Total Solar Eclipse

Posted on July 21, 2009 | clarice



Today, parts of Asia witnessed a total solar eclipse, or 皆既日食 (kaiki nisshoku). In Fukuoka we were not able to experience total darkness, but at approximately five minutes to 11am, the sun was down to a sliver. The viewing glasses were sold out at most places, but many students got a chance to see it outside the school (either by heading to the elementary school nearby where viewing apparatuses were set up, or by borrowing a film from a kind gentlemen who was standing outside the school).

GenkiJACS joins IALC, the International Association of Language Centres!

Posted on July 14, 2009 | evankirby

IALC logo
We have a huge announcement today, one that takes us to a new level as a school, and is the culmination of about a year and a half of preparation on our part. We are proud to announce that we have officially been accepted to join IALC, the International Association of Language Centres, from the 2009 membership year!

What is IALC?
The International Association of Language Centres was founded in 1983 to accredit and represent private, independent language schools teaching the official language(s) of their country. The IALC Quality Scheme and Code of Ethics ensure that all IALC schools provide high quality language services. IALC accredited language schools provide effective language courses and cultural immersion for all ages, needs and interests.

What does this mean for GenkiJACS?
GenkiJACS is only the third Japanese school ever to be accepted by IALC. We were accepted after a long application process, including a full school inspection. This inspection certified that we meet the stringent standards required by IALC.
Becoming accredited by IALC is of course a huge source of pride for us. But more importantly, it’s an external certification of our quality – it’s one thing for us to say we provide good programs, but another thing entirely for IALC to certify this! Membership in a network of the top schools worldwide provides us with a support group, and a source of new ideas for services, programs and classes.

What does this mean for you?
IALC accreditation means that even before visiting us, you can trust that GenkiJACS is a serious school, with a real academic program, something that is often hard to do over the Internet. IALC requires schools to perform continuous quality assurance through annual assessments, a quality plan, inspections and feedback. These ensure that the school is constantly improving its services, meaning better classes for you! IALC is the most respected international association of schools, so you can be sure that by choosing GenkiJACS, you have chosen one of the best schools in the world!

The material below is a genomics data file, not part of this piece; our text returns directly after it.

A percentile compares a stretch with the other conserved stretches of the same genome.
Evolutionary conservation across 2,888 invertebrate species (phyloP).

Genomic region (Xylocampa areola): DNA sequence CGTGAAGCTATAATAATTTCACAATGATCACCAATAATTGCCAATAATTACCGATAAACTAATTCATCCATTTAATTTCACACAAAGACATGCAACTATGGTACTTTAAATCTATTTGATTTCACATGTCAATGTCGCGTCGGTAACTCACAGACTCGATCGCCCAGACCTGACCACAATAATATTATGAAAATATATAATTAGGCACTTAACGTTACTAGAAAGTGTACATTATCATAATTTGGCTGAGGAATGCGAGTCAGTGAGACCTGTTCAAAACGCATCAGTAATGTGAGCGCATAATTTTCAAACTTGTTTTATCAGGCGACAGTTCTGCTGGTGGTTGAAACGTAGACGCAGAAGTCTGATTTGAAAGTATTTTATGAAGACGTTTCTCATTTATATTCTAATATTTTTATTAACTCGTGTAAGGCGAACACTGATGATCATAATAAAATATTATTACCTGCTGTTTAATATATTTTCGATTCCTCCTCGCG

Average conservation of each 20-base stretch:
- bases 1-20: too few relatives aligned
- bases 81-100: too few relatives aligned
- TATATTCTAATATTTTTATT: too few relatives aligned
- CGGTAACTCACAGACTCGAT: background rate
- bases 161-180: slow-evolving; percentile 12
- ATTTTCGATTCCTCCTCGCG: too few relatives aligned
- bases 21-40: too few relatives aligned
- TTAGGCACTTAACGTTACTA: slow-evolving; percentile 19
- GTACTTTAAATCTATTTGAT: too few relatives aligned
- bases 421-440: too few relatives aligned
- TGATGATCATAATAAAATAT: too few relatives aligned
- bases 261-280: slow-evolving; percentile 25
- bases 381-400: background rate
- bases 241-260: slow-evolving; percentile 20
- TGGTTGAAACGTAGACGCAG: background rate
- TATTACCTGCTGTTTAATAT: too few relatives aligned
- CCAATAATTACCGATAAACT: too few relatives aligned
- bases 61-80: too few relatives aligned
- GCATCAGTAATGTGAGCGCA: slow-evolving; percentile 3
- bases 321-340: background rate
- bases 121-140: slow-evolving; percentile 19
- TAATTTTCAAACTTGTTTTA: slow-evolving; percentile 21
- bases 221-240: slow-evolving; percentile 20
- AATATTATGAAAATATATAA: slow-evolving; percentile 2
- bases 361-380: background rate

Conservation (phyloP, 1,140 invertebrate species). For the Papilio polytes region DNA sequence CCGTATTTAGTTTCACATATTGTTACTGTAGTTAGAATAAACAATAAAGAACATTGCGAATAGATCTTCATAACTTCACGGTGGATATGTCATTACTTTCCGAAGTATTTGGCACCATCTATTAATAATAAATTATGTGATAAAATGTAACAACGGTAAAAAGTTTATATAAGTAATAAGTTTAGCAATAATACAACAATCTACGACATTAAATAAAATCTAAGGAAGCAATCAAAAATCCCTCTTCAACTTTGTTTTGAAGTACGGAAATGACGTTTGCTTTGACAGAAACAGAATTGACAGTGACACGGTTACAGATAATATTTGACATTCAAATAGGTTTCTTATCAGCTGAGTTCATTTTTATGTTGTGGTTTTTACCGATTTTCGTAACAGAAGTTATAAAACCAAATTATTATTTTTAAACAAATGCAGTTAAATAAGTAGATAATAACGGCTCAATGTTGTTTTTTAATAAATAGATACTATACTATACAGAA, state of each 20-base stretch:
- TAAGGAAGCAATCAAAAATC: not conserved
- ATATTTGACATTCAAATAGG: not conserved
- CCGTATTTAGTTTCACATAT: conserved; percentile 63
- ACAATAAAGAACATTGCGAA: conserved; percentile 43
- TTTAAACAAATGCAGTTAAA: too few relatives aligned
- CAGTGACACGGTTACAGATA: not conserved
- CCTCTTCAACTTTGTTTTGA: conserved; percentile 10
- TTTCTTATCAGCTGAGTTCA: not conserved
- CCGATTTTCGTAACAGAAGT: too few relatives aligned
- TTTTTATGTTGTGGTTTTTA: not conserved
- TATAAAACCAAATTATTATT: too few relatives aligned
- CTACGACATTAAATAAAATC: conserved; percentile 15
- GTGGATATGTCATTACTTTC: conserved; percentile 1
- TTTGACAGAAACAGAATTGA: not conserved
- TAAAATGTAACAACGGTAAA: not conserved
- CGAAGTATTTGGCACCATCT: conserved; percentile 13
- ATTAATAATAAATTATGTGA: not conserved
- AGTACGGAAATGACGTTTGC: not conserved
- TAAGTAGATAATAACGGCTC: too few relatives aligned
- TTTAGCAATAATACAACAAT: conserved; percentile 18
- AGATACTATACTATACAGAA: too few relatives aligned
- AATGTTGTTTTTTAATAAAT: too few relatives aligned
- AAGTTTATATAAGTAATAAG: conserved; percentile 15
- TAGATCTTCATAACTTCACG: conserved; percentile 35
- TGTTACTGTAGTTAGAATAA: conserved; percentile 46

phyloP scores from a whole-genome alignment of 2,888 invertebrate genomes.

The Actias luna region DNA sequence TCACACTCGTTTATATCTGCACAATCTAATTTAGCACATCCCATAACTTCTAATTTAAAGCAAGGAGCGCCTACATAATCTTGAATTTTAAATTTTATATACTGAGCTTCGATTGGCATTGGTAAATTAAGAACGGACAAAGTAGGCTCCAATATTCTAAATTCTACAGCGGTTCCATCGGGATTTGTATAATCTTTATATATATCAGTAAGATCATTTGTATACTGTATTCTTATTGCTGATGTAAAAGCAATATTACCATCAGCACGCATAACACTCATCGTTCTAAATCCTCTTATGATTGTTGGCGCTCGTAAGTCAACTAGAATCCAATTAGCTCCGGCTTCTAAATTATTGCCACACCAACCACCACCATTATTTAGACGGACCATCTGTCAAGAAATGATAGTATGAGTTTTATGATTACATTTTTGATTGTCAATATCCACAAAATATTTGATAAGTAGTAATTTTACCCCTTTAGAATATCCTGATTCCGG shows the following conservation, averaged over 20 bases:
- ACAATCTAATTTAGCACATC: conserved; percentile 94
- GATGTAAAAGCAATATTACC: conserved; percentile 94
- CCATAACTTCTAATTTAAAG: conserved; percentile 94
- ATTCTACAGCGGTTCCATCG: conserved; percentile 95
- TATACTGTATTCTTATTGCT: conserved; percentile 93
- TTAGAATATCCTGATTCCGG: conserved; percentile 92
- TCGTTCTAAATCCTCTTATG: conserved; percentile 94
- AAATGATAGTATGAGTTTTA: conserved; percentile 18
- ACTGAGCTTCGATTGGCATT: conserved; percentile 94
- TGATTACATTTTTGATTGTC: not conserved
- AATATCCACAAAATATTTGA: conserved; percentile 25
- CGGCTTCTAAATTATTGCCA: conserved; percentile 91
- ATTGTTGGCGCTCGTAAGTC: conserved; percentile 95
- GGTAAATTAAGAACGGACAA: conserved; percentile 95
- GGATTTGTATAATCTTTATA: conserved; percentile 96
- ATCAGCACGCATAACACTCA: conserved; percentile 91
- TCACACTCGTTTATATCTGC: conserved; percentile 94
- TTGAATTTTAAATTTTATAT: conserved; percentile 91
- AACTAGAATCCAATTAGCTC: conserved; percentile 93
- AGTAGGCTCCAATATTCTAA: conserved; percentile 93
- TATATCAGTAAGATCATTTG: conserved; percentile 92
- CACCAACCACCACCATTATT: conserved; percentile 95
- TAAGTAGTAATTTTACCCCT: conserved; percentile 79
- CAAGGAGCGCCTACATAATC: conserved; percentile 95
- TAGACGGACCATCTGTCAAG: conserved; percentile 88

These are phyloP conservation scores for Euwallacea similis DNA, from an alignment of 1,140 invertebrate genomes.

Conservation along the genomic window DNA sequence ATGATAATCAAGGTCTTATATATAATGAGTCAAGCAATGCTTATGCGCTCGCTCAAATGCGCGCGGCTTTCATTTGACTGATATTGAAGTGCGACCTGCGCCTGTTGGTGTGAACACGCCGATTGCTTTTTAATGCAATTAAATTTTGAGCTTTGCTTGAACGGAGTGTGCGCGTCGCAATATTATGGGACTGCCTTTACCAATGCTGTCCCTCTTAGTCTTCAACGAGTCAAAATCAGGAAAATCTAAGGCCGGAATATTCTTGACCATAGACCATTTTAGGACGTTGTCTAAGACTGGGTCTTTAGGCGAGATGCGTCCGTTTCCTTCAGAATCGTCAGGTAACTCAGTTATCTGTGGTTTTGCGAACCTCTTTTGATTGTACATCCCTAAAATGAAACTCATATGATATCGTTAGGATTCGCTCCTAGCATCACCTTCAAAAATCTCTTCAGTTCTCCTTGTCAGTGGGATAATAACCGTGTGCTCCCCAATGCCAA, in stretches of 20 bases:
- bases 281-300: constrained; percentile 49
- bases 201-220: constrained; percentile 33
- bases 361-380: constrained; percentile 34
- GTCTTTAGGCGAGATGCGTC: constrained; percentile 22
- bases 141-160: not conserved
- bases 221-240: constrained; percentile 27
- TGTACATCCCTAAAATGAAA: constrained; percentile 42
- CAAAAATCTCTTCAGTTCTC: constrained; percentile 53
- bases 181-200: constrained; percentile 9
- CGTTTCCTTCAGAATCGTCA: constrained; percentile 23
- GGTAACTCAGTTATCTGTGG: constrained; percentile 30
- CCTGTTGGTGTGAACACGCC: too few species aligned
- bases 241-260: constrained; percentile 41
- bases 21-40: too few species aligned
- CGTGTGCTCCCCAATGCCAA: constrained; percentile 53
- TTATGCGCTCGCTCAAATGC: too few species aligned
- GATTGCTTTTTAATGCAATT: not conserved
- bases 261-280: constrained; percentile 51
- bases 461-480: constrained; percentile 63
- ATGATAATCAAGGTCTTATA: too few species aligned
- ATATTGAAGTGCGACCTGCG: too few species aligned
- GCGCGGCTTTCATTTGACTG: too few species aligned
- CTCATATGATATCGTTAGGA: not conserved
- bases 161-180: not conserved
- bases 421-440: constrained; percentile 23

We’ll be adding more information to the site as we can prepare it, so stay tuned!

Interview with Eyon-san

Posted on July 12, 2009 | clarice



Name: Eyon
Age: 17
Country: America


C: I heard from Evan that you are enrolling in Shobi Music College in Saitama after you graduate high school. Can you tell me more about why you want to go there?

E: To further broaden my knowledge about music.

C: But why Japan?

E: Japan’s music industry is better, because they have a better appreciation for music. Also, the music style is different from that of America’s. It seems to me that they use more creativity over here.

C: You have Japanese ancestry. Did that affect your decision?

E: Yes it does. I first heard Japanese music when I was ten. I used to always sing Japanese songs with my cousin and listen to different bands.

C: What instrument do you play and for how many years?

E: Guitar. For six years.

C: What kind of music will you be focusing on?

E: Mostly rock music. I think that’s the proper field where I can express myself fully.

C: How long is your program and what will you study?

E: I plan on applying for a professional musicianship which takes two years and then in my third year I want to transfer to the music business.

C: Do you need to be fluent to go to the school?

E: Yes, I need to pass JLPT 1 or 2.

C: Who are your idols?

E: Kaoru Nikura from Dir en grey and hide.

C: So you are planning to make it big in Japan?

E: “Making it big” isn’t that important to me, as long as I can keep playing music I’ll be satisfied.

C: Finally, what kind of message do you want to convey through your music?

E: The most important thing about music is making the audience feel the music rather than thinking about what the music is for. It’s important that the audience enjoys what they are listening to.

C: Arigato gozaimashita!

E: Dou itashimashite.

I for one welcome our new robot overlords

Posted on July 10, 2009 | evankirby

Ohranger Robo

Please say hello to the newest member of GenkiJACS' staff! This is オーレンジャーロボ (Ohranger Robo), and he'll be guarding the premises from today! He is originally from the Ohranger TV series, which was the 1995 version of the Power Rangers. (This was remade for international audiences as Power Rangers: Zeo.) He was the robot created when the robots piloted by the five rangers joined together. They would call out "Ohranger Robo, Ore!" as the signal to join together. According to Wikipedia, he output 25,000,000 horsepower, ran at 6 kilometers a minute, and could jump 10 kilometers high. He'll still have a hard time competing with the other Japanese teachers, but we're happy to have him on our staff!